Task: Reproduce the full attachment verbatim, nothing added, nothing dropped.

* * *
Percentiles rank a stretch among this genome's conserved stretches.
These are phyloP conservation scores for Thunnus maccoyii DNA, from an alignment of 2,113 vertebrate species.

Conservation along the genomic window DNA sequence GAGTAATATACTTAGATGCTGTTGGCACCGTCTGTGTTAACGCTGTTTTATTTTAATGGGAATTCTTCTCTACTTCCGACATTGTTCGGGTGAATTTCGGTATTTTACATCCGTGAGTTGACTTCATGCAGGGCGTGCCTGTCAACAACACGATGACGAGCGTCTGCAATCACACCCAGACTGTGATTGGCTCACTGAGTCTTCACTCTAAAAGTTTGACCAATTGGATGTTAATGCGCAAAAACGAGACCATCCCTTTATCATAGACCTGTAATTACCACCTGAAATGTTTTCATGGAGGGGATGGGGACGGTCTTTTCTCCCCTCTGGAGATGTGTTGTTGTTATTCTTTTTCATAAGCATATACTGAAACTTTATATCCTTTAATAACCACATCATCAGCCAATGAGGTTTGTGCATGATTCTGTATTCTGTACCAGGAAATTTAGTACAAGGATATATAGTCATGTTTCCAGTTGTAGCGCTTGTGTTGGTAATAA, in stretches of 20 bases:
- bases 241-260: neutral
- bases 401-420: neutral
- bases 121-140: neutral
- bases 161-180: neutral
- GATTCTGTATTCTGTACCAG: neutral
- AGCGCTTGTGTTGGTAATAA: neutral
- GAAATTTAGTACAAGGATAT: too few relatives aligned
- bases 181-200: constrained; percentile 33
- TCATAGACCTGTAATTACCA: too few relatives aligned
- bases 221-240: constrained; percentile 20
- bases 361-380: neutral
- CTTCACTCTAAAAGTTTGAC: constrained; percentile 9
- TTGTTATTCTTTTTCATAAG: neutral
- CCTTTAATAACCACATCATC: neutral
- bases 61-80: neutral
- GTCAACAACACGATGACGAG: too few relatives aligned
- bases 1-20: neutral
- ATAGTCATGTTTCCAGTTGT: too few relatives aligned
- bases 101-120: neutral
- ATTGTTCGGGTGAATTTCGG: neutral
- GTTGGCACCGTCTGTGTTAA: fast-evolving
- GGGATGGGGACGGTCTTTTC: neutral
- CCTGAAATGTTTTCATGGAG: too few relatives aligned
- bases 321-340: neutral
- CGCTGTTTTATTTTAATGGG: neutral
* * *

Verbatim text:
Percentiles rank a stretch among this genome's conserved stretches.
These are phyloP conservation scores for Thunnus maccoyii DNA, from an alignment of 2,113 vertebrate species.

Conservation along the genomic window DNA sequence GAGTAATATACTTAGATGCTGTTGGCACCGTCTGTGTTAACGCTGTTTTATTTTAATGGGAATTCTTCTCTACTTCCGACATTGTTCGGGTGAATTTCGGTATTTTACATCCGTGAGTTGACTTCATGCAGGGCGTGCCTGTCAACAACACGATGACGAGCGTCTGCAATCACACCCAGACTGTGATTGGCTCACTGAGTCTTCACTCTAAAAGTTTGACCAATTGGATGTTAATGCGCAAAAACGAGACCATCCCTTTATCATAGACCTGTAATTACCACCTGAAATGTTTTCATGGAGGGGATGGGGACGGTCTTTTCTCCCCTCTGGAGATGTGTTGTTGTTATTCTTTTTCATAAGCATATACTGAAACTTTATATCCTTTAATAACCACATCATCAGCCAATGAGGTTTGTGCATGATTCTGTATTCTGTACCAGGAAATTTAGTACAAGGATATATAGTCATGTTTCCAGTTGTAGCGCTTGTGTTGGTAATAA, in stretches of 20 bases:
- bases 241-260: neutral
- bases 401-420: neutral
- bases 121-140: neutral
- bases 161-180: neutral
- GATTCTGTATTCTGTACCAG: neutral
- AGCGCTTGTGTTGGTAATAA: neutral
- GAAATTTAGTACAAGGATAT: too few relatives aligned
- bases 181-200: constrained; percentile 33
- TCATAGACCTGTAATTACCA: too few relatives aligned
- bases 221-240: constrained; percentile 20
- bases 361-380: neutral
- CTTCACTCTAAAAGTTTGAC: constrained; percentile 9
- TTGTTATTCTTTTTCATAAG: neutral
- CCTTTAATAACCACATCATC: neutral
- bases 61-80: neutral
- GTCAACAACACGATGACGAG: too few relatives aligned
- bases 1-20: neutral
- ATAGTCATGTTTCCAGTTGT: too few relatives aligned
- bases 101-120: neutral
- ATTGTTCGGGTGAATTTCGG: neutral
- GTTGGCACCGTCTGTGTTAA: fast-evolving
- GGGATGGGGACGGTCTTTTC: neutral
- CCTGAAATGTTTTCATGGAG: too few relatives aligned
- bases 321-340: neutral
- CGCTGTTTTATTTTAATGGG: neutral